Christmas feature

Food: the adult love affair

- Last updated on GMT

Ask any child what's most important about Christmas and you're
almost sure to hear it's presents, or Santa Claus, or school
holidays. But certainly not food.

In fact, for children, Christmas food is way down at the bottom of the list of priorities. We eat turkey and brussel sprouts and Christmas pudding. They barely manage to get through the boredom of a Christmas meal before dashing off with relief to get on with the really important stuff.

And if they do spare a thought for food amidst their seasonal excitement, it is usually the modern, novel, sweet goodies that attract them above any of the rich, traditional foods that characterise the period for us adults.

"My favourite Christmas food?"​ says Jethro, 8. "I really like those chocolate sweets with Christmas cracker snappers in them, because you get the snappers and a joke as well, which is really good, and can eat the chocolate, and then 'snap snap'."

But as children grow up, as they realise that Santa doesn't come anymore (perhaps because we've eaten his reindeer), as the snapping stops and the eating starts, they begin to enjoy what has the rest of us hooked.

And there's no denying that as we get older Christmas food seems to get more and more important until it's almost a ritual. Despite what some people may claim.

"Christmas isn't about the food,"​ says middle-aged Barbara, "I don't think it really matters."

"The food doesn't make that much difference to Christmas,"​ agrees John.

And 21 year-old Sam: "Christmas isn't really about what you're eating but who you're eating it with."

So why, then, are 40 per cent of turkeys in the UK slapped in the oven for a special Christmas roast?

In fact, turkey has become so firmly associated with the season that most people couldn't imagine eating anything else, wherever they are.

The Regency Restaurant, a well-established seafood restaurant in the UK's coastal town of Brighton, had prepared a limited number of turkey meals when it first started serving Christmas lunch, assuming that most people coming to a seafood restaurant would order, well, fish.

"That first Christmas we ran out of turkey in the first half hour. Invariably, all but two of our 200 clients wanted a traditional Christmas lunch. Now we serve up the works: turkey, chipolatas, brussel sprouts, roast parsnips, followed by Christmas pudding with brandy cream and mince pies,"​ said co-owner Emilio Savvides.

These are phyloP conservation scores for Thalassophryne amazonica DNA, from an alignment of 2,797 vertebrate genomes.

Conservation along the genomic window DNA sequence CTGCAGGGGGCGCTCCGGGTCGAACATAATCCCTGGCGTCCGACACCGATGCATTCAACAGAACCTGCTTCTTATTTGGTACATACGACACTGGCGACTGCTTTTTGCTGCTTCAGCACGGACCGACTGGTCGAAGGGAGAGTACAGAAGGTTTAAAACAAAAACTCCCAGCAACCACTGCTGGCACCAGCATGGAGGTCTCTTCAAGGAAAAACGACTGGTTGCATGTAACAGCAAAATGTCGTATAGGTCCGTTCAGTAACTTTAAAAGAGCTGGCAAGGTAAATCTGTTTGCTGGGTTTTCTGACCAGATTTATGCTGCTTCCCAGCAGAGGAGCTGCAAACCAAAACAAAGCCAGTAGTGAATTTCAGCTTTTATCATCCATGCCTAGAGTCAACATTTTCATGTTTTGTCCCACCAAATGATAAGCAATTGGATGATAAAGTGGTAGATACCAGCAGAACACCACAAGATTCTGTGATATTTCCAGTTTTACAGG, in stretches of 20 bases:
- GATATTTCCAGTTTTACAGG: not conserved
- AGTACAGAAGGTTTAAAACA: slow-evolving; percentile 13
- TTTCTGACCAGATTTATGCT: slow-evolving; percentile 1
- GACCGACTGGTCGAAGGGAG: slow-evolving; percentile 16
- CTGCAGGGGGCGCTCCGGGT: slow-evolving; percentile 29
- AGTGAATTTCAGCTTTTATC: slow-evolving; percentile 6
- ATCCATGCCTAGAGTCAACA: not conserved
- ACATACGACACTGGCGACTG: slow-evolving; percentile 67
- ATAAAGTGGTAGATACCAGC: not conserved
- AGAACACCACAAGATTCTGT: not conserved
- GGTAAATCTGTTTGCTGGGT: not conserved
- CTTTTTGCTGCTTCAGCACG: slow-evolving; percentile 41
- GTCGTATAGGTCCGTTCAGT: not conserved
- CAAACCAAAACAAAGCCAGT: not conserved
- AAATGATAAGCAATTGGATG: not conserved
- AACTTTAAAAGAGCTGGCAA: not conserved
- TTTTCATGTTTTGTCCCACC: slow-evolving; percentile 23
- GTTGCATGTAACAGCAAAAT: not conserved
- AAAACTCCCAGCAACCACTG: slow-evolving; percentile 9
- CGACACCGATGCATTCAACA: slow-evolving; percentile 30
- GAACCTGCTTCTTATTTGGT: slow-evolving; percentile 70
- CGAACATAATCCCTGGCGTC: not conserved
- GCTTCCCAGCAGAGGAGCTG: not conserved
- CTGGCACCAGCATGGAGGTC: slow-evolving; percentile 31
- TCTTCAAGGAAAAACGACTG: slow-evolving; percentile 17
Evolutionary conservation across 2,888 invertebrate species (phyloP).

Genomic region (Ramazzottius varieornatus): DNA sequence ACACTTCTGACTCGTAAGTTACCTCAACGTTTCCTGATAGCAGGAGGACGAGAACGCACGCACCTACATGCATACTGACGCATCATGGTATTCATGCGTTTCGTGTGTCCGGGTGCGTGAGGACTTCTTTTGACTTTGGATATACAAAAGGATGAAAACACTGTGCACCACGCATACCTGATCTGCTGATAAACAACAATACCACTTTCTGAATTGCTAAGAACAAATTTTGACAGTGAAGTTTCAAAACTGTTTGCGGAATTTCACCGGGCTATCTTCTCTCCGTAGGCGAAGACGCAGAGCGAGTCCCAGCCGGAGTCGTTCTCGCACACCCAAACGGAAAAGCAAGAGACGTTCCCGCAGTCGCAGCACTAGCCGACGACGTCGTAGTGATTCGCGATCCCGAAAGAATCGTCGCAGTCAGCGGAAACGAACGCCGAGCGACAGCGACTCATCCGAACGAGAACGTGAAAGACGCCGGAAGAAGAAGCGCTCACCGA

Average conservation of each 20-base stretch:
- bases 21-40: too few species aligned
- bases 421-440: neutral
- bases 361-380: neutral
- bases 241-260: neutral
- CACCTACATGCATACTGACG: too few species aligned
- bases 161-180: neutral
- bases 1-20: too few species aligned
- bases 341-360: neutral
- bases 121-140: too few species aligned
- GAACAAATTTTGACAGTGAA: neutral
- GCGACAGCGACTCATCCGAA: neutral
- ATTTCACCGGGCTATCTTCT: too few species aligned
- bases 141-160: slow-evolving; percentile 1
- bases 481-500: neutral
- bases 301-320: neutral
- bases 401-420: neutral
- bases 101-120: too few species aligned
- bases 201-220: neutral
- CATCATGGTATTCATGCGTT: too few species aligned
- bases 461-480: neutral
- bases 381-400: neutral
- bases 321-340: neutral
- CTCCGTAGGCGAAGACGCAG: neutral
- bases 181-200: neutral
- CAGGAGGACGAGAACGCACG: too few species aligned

Tradition seems to be what counts most when it comes to what we eat at Christmas. All our respondents who didn't think Christmas food "really matters"​ nonetheless admitted that Christmas just wouldn't be the same without the food. "We just give in to tradition,"​ they say.

And ironically, while the young snappers don't much seem to care, the 'special' in a Christmas meal seems to count so much more when there are young 'uns around to prepare it for.

As Sue, 61, comments: "Overall, the time when the food mattered the most, and when I loved it most, was when the children were young. It was really something then creating a feast. Now, we still do it, but it's not the same."

Indeed, the focal point of the family gathering is the dining room table, piled high with those yearly specialities that really make Christmas stand out. Without a full tummy, the rest of the seasonal celebrations seem to lose their spark, and without a full table, there's no full tummy.

And surely the best proof of this is that after Christmas, we all winge about how we've over-eaten. And unlike our food-indifferent children, there's no dashing around the Christmas tree for us. So those lovely traditional dishes sit heavy in our belly as we try to recover from our love of Christmas food.

Happy Christmas!

Lorraine Heller, FoodNavigator-USA

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